Tuesday October 19, 2021 | VICTORIA, BC [Updated Nov 14, 2021]
Commentary by Mary P Brooke, B.Sc., Editor | Island Social Trends
A new public health order –– being released this week, and coming into effect on October 25 — will allow up to 100 percent capacity at indoor organized gatherings.
As announced today by Provincial Health Officer Dr Bonnie Henry in her weekly COVID briefing, held with Health Minister Adrian Dix, the idea is to help support people’s overall well-being through increased social interactions and activity of businesses who employ people and support families.
Counter-intuitive to waning vaccine protection:
However, in so doing at this time, Dr Henry is relying heavily on integrity of the BC Vaccine Card which is attainable after having received two doses of COVID vaccine. But over time that ‘proof’ will be less assured, given that level of immunity wanes as time passes after vaccination, and will vary depending on each person’s dosage interval and their own level of immune response.
In other countries around the world — most notably in the news in the United Kingdom, but also weeks ago in Israel — the effectiveness of the vaccines diminishes over time; booster shots have already been widely administered to the general population in those countries (though not always with the same degree of uptake as the first and second doses as people grow weary of the pandemic and all that it requires of people’s goodwill, patience, and cooperation).
COVID cases in schools:
Today Dr Henry noted there is a level of fully-vaccinated people ending up in hospital with COVID-19. She declared that cases among school children are decreasing, but the numbers are still robust enough to produce a long list of ‘potential exposures’ in schools as reported by BC’s health authorities (presently at six schools in the west shore and Sooke).
According to Dr Henry the cases seen in school-age children are acquired in the community more so than in schools; but she has also said many times that infection rates in school reflect rates of transmission in the communities. There is no artificial barrier at the doors of the school, even if classroom situations are officially controlled (e.g. wearing masks while sitting at desks).
So it remains a bit puzzling as to Dr Henry’s enthusiasm and confidence that wearing masks and people’s current level of (naturally waning) immunity are enough to warrant a relaxation of crowd-numbers as we head into the winter respiratory season (which now packs in COVID together with influenza, para-influenza, and other types of respiratory infections).
BC’s top doctor often says she is trying to achieve a balance of all things impacted by the COVID pandemic, which is of course no small feat. But to tip sympathy toward people’s need to socialize and fully operate their businesses while the increasing spread of the highly-transmissible Delta variant is happening (including fully-vaccinated people ending up in hospital with COVID infections) seems a bit too gleeful.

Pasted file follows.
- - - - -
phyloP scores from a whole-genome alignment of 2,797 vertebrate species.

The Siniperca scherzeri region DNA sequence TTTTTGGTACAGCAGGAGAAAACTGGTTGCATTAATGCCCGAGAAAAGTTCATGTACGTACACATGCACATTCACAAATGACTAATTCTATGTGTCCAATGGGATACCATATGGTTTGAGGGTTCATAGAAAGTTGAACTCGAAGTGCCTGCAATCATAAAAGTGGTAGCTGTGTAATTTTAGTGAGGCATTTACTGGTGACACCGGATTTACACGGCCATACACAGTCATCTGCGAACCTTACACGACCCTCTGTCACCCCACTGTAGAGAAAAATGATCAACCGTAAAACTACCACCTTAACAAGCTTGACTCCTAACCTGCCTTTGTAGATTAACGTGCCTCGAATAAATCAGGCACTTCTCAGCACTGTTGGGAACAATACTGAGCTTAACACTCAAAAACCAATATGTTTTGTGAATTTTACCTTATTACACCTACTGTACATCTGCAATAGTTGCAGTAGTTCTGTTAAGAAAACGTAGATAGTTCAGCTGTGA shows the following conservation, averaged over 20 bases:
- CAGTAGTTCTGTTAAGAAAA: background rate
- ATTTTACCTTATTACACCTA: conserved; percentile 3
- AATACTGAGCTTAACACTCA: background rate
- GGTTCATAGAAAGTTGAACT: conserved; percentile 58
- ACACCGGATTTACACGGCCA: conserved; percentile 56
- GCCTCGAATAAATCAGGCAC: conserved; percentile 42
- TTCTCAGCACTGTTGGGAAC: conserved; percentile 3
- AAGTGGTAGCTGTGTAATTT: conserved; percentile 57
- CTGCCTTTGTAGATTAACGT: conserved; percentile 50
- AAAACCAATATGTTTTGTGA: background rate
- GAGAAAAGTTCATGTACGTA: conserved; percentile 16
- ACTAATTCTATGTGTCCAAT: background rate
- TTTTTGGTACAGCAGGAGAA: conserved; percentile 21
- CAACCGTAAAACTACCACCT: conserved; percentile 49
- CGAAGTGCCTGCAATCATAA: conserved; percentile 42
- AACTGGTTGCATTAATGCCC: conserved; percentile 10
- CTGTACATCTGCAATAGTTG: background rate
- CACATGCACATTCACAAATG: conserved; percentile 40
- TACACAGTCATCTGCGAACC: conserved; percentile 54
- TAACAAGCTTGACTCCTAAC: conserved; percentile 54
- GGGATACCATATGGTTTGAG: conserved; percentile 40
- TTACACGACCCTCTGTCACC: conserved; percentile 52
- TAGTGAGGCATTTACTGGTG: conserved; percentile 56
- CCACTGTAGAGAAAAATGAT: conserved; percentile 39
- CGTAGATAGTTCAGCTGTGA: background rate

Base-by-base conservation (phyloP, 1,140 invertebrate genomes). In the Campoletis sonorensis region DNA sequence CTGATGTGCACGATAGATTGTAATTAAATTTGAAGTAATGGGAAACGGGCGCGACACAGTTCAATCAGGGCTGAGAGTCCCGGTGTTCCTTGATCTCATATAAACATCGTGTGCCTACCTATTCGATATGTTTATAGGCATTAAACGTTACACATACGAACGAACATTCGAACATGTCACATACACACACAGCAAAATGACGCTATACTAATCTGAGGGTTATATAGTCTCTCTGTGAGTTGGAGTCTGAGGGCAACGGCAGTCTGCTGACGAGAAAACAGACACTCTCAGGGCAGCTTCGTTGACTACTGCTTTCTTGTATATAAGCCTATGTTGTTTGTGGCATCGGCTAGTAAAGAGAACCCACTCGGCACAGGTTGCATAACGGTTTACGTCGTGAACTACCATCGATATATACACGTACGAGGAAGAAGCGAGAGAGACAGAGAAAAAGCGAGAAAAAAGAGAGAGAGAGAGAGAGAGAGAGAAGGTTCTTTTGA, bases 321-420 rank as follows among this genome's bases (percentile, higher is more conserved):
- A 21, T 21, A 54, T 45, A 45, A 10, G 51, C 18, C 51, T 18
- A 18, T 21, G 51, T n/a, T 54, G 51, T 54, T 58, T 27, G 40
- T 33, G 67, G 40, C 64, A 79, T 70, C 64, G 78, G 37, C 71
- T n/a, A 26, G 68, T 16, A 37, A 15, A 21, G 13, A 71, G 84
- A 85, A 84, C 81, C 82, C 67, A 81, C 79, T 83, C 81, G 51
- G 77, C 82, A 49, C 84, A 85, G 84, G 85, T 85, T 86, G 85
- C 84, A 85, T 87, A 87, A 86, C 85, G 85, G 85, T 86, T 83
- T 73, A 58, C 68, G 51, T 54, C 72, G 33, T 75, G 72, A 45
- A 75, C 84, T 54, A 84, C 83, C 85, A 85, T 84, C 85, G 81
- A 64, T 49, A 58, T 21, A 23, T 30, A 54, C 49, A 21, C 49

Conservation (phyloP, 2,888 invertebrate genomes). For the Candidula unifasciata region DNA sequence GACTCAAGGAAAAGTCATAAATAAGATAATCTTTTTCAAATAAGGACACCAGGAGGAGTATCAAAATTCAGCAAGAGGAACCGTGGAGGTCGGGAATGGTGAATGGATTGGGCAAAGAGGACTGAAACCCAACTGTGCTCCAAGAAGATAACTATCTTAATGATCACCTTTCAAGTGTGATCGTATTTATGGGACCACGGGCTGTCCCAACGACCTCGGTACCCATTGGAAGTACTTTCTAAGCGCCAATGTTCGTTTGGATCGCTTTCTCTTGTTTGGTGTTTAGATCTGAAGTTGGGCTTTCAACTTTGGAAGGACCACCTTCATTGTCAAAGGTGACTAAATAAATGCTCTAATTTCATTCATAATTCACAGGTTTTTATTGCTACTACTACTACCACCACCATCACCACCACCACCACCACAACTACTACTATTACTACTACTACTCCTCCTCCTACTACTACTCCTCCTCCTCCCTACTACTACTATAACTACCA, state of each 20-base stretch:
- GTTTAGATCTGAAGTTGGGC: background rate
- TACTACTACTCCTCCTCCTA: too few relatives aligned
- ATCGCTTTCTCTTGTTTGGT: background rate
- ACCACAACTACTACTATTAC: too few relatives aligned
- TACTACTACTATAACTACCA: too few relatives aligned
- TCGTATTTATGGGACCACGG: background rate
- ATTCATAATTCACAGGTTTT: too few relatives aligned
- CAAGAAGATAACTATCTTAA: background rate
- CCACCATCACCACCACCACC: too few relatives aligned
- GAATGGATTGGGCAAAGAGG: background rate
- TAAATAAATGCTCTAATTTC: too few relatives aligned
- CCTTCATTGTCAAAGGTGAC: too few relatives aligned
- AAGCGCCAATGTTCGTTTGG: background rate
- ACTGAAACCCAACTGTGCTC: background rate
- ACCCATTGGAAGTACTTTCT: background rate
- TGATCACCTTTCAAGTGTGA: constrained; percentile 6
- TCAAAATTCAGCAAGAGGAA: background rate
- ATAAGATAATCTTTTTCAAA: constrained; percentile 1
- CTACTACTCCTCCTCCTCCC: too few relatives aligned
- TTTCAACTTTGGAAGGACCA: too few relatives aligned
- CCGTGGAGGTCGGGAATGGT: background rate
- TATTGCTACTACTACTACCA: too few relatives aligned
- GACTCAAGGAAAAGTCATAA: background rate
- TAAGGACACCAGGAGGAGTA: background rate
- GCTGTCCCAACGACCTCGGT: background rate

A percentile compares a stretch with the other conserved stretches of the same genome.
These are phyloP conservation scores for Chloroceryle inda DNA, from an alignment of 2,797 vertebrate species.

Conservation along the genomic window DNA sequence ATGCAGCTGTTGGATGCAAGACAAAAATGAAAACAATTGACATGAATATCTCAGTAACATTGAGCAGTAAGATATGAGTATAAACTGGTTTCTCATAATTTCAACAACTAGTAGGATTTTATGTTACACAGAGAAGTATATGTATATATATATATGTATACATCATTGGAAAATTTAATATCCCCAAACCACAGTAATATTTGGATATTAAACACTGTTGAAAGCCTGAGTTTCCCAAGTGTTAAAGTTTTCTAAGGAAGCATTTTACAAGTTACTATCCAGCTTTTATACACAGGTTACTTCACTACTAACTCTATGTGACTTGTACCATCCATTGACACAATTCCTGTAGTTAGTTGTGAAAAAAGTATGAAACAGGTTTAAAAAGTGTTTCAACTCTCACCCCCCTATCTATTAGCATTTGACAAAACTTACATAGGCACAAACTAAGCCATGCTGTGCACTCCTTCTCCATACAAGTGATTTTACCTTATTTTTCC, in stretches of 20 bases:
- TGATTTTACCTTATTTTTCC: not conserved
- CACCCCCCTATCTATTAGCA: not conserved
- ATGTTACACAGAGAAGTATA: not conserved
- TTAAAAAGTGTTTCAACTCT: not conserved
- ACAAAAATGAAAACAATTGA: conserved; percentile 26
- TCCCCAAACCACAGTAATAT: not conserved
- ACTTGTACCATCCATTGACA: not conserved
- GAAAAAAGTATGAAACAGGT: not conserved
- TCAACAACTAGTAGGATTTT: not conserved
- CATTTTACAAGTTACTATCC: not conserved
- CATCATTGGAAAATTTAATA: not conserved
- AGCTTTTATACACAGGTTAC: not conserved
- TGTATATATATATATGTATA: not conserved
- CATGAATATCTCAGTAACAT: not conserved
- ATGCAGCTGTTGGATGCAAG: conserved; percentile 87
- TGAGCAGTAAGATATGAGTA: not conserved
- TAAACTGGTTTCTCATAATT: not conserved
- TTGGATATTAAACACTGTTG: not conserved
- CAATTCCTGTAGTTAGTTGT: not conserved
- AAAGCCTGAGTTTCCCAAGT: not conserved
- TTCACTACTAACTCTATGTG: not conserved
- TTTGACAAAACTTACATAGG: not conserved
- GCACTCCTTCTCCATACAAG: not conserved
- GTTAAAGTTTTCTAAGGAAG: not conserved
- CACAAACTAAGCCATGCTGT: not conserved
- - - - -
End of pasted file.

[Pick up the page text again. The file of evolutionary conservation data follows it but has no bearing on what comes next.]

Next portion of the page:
This seems to be yet another period or phase within the ongoing pandemic where hope and enthusiasm are deemed powerful enough against the unrelenting killer virus. This deep into the pandemic (now 20 months), it seems simply silly to take the risk, given all that public health and the people of BC have learned and observed about the virus.
Also into flu season:
So while at the same time opening up social interactions, BC will also be freely administering vaccines for influenza this year. A strong flu comeback is expected in BC, as last year there was little to no flu infection during the physically-distant first waves of COVID as directed by public health.
After a ‘year off’ from exposure to the influenza virus, people may not have any natural immunity to the strains of the virus that will have evolved since 2019.
Minister Dix and Dr Henry emphasize that the flu vaccine is free. It will be widely available at public health clinics, pharmacies and doctor’s offices.
Case counts are robust:
Today another 560 new cases of COVID-19 were reported in BC (61 of those in Island Health). There are 4,913 active cases of COVID-19 across the province (516 in Island Health).
While it’s been easy to become numb to the numbers, standing back from it for a moment… that’s how many people are sick with a serious illness, are interrupted in terms of work or school, whose families are impacted, and who will possibly have longer-term health impacts to deal with. This pandemic is very much not over.
As of today, 83.5% of people age 12+ in BC have received their second dose of COVID-19 vaccine, and are thereby considered to be fully vaccinated. The rate of first-dose is not far behind, at 89.2%.
The lowest levels of vaccination in the Northern Health region, Minister Dix reported again today.